We can see that train data and test data have no null values. Next, we are converting the categorical data into numerical data using label encoder.Computer only understands 0 and 1. It cannot understand the text data directly.So, we are using label encoder to encode the text data into 0 and 1 form.Let’s take an example to understand. The Gender feature has only two values i.e. male and female. So label encoder will replace female with 0 and male with 1.

```
nominal_catg_col = list(traindf.select_dtypes(['object']).columns)
print(nominal_catg_col)
```

```
['BusinessTravel', 'Department', 'EducationField', 'Gender', 'JobRole', 'MaritalStatus', 'OverTime']
```

The above code shows all the columns where we need to do label encoding.

```
for column in traindf.columns:
if traindf[column].dtype == np.number:
continue
traindf[column] = LabelEncoder().fit_transform(traindf[column])
```

```
for column in testdf.columns:
if testdf[column].dtype == np.number:
continue
testdf[column] = LabelEncoder().fit_transform(testdf[column])
```

We are checking the correlation of the target variable with other features and plotting this using the seaborn. A correlation matrix is simply a table which displays the correlation coefficients for all the possible pairs of features. Correlation will check how a given features is affecting the attrition features. 100% means very strong correlation and -ve % correlation means weekly correlated. We can see that feature like Id, EmployeeNumber, Behaviour has -ve% correlation value. So, we can say that these feature will be less important while choosing the attrition and we will drop these features from the train data and test data.

```
plt.figure(figsize=(14,14))
plt.title('Correlation Matrix')
sns.heatmap(traindf.corr(), annot=True, fmt='.0%')
```

`<Axes: title={'center': 'Correlation Matrix'}>`

```
cols = ['Id', 'EmployeeNumber', 'Behaviour']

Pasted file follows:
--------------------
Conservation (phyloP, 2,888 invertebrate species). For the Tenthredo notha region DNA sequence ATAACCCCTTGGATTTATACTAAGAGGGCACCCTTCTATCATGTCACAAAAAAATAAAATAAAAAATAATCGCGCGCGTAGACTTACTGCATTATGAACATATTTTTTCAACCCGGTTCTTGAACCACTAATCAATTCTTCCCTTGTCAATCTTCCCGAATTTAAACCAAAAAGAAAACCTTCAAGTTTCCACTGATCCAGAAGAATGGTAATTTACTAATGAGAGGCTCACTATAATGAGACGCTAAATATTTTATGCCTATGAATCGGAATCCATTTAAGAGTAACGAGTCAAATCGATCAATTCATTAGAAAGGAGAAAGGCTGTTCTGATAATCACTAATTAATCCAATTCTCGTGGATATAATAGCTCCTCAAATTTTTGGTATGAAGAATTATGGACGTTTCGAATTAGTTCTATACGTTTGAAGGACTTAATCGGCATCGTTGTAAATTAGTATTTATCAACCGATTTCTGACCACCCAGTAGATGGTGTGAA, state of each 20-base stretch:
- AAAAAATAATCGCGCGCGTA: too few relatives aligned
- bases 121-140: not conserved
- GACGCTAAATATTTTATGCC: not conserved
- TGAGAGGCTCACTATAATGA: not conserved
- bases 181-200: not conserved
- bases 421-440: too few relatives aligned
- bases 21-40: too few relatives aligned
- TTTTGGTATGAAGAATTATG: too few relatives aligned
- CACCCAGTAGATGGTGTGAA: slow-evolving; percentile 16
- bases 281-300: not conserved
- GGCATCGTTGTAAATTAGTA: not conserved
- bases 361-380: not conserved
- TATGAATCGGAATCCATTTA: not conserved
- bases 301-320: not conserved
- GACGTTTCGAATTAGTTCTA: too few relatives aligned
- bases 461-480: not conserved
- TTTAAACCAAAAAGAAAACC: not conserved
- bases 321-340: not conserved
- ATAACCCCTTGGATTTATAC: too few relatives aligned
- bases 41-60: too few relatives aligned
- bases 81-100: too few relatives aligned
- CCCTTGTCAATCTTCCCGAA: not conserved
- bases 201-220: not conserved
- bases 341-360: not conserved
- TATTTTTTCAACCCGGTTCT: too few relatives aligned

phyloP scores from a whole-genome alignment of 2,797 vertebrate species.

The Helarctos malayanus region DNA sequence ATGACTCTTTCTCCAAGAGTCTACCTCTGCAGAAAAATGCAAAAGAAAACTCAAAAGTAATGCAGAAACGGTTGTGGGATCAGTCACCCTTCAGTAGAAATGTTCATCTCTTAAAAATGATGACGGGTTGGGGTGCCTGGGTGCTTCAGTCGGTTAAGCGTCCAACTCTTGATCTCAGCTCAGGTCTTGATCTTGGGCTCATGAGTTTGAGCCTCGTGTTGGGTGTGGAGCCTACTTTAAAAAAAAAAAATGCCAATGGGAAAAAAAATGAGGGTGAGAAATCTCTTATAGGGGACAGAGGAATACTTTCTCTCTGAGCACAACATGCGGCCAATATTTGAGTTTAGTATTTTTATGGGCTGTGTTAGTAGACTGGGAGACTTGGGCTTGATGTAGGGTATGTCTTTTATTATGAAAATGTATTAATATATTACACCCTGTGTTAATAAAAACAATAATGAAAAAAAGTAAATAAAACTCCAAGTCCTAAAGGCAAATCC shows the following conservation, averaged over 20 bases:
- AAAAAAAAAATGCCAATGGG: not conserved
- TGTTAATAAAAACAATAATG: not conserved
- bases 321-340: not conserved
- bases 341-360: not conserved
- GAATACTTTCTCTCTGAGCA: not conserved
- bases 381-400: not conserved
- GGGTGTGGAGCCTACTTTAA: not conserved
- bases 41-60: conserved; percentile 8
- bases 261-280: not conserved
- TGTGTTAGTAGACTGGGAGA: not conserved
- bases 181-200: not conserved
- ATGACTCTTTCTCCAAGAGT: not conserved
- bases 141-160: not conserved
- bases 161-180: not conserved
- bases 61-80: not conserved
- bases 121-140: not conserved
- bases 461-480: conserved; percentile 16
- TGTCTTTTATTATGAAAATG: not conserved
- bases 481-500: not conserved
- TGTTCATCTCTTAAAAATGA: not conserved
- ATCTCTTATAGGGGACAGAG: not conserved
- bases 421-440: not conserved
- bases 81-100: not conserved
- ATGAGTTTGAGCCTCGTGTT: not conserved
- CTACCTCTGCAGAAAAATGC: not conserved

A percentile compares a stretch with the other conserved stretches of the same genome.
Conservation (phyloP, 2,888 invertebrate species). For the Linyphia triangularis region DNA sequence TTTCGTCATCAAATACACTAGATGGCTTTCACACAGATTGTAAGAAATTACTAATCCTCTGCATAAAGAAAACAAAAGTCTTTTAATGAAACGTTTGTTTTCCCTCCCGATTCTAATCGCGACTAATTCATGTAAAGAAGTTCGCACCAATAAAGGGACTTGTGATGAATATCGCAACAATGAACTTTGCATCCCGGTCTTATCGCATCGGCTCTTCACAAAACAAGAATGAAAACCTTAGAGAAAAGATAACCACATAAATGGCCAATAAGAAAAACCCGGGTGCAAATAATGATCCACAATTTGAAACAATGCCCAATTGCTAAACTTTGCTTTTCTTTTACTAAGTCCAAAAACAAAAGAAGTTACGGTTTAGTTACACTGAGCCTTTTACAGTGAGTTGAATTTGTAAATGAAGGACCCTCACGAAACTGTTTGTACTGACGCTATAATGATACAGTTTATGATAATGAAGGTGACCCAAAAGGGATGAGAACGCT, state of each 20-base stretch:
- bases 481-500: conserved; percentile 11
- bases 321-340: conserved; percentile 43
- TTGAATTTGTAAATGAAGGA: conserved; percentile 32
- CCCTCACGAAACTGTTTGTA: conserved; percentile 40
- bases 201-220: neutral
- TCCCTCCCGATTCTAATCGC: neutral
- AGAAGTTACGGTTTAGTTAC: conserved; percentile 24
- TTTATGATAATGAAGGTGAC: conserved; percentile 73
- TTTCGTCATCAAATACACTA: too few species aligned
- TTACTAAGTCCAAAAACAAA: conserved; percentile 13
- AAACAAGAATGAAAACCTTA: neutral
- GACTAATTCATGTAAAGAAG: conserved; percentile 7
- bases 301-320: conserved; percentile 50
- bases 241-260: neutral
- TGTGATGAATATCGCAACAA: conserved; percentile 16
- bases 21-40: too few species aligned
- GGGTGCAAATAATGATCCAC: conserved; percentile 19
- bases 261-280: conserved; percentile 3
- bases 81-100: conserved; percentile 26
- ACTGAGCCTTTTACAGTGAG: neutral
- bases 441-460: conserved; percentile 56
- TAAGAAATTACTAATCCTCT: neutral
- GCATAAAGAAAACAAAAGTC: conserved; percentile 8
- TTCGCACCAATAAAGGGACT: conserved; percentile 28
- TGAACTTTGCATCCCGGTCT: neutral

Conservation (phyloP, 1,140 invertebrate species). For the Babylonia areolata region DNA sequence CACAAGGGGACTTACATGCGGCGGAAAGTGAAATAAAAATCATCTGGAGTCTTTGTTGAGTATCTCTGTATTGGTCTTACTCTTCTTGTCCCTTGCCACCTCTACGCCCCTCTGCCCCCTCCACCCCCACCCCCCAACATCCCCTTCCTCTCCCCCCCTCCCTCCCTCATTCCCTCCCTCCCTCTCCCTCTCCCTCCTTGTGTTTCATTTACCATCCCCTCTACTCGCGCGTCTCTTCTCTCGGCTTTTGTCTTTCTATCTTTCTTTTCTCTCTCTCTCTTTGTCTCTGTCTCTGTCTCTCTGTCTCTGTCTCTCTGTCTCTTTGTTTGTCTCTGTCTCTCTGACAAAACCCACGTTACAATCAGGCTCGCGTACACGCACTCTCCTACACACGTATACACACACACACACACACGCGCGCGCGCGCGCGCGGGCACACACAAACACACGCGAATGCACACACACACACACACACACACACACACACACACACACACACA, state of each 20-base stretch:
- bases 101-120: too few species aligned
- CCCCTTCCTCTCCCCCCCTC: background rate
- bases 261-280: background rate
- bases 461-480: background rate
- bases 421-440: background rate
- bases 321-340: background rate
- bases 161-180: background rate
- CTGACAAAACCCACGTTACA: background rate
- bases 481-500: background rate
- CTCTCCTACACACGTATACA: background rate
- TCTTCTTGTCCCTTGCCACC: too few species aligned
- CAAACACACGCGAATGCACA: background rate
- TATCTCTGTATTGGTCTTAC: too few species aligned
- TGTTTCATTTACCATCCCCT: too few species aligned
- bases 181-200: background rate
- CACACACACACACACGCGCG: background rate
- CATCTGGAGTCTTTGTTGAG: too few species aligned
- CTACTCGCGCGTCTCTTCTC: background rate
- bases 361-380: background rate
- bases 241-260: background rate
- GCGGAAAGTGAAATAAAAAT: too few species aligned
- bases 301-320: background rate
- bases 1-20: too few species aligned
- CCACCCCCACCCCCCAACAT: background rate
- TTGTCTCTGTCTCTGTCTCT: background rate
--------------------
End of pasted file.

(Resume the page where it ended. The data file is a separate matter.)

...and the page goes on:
traindf.drop(traindf[cols], axis = 1, inplace=True)
testdf.drop(testdf[cols], axis = 1, inplace = True)
```

Measuring the performance of a machine learning model is very crucial. The AUC (Area under the curve) - ROC (Receiver Operating Characteristics) curve is used as a performance metric in classification problems. The classification problem is the problem where we need to classify the data as positive or negative e.g. here we are classifying the whether the employee will leave the company or not based on the available features. ROC is a probability curve and AUC represents the degree or measure of separability. AUC score lies between 0 to 1. If AUC score is 1 then the model perfectly classifies all data points. If AUC score is 0 then the model is classifying the positive data points as negative and negative data points as positive. The figure shows the ROC curve and the actual area that comes under the ROC curve is AUC.

If you want to know more about AUC-ROC curve then read this blog

We need to split the training data into train and test data using Scikit-Learn. The dataset will be divided into training dataset and validation dataset. Training dataset is used to fit the model and validation dataset is used to train the model. The objective is to estimate the model performance on completely new data.

```
X = traindf.drop('Attrition', axis=1)
Y = traindf['Attrition']
```

`X_train, X_test, y_train, y_test = train_test_split(X,Y, test_size = 0.30)`

Logistic Regression is a statistical model used to model a classification problem by analyzing the relationship between the target variable and independent variable. The model estimates the probability of the outcome based on the values of the predictor variables. If you want to know more about Logistic regression then read this blog . We will create an object of ml algorithm then fit the model with the training data (X_train), predict the output in validation data (X_test), calculate the accuracy, draw ROC curve and calculate AUC score.

```
model_1 = LogisticRegression(C = 1, max_iter=1000) #Create an object of ml algorithm
model_1.fit(X_train, y_train) #train our model
preds_1 = model_1.predict(X_test) #testing our model
accuracy_1 = accuracy_score(y_test, preds_1) #calculate accuracy
print("Accuracy of the model is:", accuracy_1*100)
roc_auc_1 = roc_auc_score(y_test, model_1.predict(X_test))
fpr_1, tpr_1, thresholds_1 = roc_curve(y_test,model_1.predict_proba(X_test)[:,1])
plt.figure()
plt.plot(fpr_1, tpr_1, label='Logistic Regression (area = %0.2f)' % roc_auc_1)
plt.plot([0, 1], [0, 1],'r--')
plt.xlim([0.0, 1.0])
plt.ylim([0.0, 1.05])
plt.xlabel('False Positive Rate')
plt.ylabel('True Positive Rate')
plt.title('Receiver operating characteristic')
plt.legend(loc="lower right")
plt.show()
```

```
Accuracy of the model is: 78.11860940695297
```